Many years ago, my then-boyfriend (now husband) and I decided to accompany a very good friend of ours on a trip to Italy. Florence would not only expose us to some beautiful art but it also happened to be near our friend’s sister's home. Our friend described her house as an old but refurbished farmhouse where she and her family pressed their own olive oil from their very own olive grove. Freshly pressed olive oil, as in Olio Nuovo? That was all I had to hear!
We piled into the Fiat and looked for signs to Case San Romolo Frazione di Bagno a Ripoli. Several winding and poorly lit roads later, we were facing an elaborate and impressive gate to the farmhouse. By then, it was dark, so I could not make out the façade of the house but it seemed reasonably sized and had electricity. So far, so good.
At the front door, we were greeted with kisses on both cheeks and glasses of homemade wine, made from grapes grown on their farm. All of a sudden, our friend's sister yells something out to her husband. He quickly excuses himself from the conversation and goes outside. We didn’t think much of it until he returned, dragging a hose from the outdoor garden into the kitchen. Apparently the water pump gave out. It was difficult to follow the explanation, but it had something to do with the elevation, usage and old systems.
Now that the kitchen was once again equipped with water, the room started to fill with scents of toasted bread and garlic. All of these aromas were tempting our nostrils. What could it be? Well, we had to wait… because then the lights went out! A little more yelling and a quick dash to a back room produced some light but not enough. Again, we were told that the elevation, usage and old systems were to blame.
When the hostess finally emerged from the kitchen holding two candles, clearly mortified, she informed us that dinner would not be exactly what she had in mind for us as the electrical “brown out” had affected her oven, so she only had a zuppa. We assured them that zuppa was all that we needed anyway. And we were not lying. Out came steaming bowls of vegetable broth with a floating slice of bread, rubbed with garlic and topped with cavolo nero. It smelled like heaven. The host went around and drizzled some of the family's Olio Nuovo over the zuppa. A monastic silence hung thick in the air as we dug in. We were speechless. It was amazing. Who knew that five simple ingredients could transport you to a different dimension? We managed to resist seconds, but that night we all went to bed happy and full.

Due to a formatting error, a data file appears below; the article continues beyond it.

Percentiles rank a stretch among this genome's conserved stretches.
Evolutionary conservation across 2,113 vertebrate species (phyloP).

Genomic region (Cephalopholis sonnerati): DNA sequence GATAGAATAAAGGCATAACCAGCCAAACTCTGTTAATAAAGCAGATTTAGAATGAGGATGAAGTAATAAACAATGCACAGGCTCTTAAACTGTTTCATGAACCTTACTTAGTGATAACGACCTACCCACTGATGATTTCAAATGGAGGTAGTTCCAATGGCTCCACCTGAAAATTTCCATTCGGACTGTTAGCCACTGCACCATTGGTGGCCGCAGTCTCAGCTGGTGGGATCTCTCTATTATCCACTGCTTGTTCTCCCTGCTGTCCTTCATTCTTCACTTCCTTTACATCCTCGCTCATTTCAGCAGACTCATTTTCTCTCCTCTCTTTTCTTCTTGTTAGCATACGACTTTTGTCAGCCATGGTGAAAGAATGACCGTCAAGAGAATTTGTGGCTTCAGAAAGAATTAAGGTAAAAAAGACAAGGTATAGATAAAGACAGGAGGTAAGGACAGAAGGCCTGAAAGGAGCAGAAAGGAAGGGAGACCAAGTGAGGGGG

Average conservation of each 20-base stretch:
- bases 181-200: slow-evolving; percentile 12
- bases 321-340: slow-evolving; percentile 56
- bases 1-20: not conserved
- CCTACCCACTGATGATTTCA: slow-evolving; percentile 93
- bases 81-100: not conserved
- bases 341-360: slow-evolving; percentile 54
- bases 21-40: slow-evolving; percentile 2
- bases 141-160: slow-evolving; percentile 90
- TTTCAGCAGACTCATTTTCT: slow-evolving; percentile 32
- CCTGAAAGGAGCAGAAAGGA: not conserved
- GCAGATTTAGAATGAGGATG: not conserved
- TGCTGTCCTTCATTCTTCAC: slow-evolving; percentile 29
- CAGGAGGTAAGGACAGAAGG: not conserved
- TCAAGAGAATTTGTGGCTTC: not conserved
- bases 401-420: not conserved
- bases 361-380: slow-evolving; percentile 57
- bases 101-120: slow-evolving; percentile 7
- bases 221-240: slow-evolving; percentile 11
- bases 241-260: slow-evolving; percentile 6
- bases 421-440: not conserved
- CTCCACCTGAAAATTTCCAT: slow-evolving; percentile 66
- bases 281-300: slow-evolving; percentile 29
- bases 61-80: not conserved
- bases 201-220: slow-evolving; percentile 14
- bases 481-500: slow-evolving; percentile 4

Back in the States, as soon as I see cavolo nero at a farmer’s market, I start to crave this dish. Olio Nuovo begins to appear in November and it is well worth the wait. I hope you make this recipe and enjoy it as much as I do.
Zuppa with Cavolo Nero and Olio Nuovo
4 cups water or chicken stock
1 large bunch of cavolo nero, washed, large stem removed and cut into big bite-size pieces
4 large slices of day-old bread, approximately ¾” thick
2 garlic cloves, peeled, but whole
Olio Nuovo to drizzle
salt and pepper to taste
In a large pot, heat water or broth to boiling point. Add cavolo nero and cook until wilted and soft, approximately 5-7 minutes. Meanwhile, toast bread slices until lightly browned. Rub raw garlic clove on warm bread and set aside. Once cavolo nero is cooked, remove from heat. Divide broth among 4 soup bowls, float 1 piece of “garlic bread” and top with cooked cavolo nero. Drizzle with Olio Nuovo, add salt and pepper to taste, and serve.
Magda Gagliano is a chef and creator of a New York City-based cooking club, which offers a private chef service and small group cooking demonstrations. Find out more at CucinettaNYC.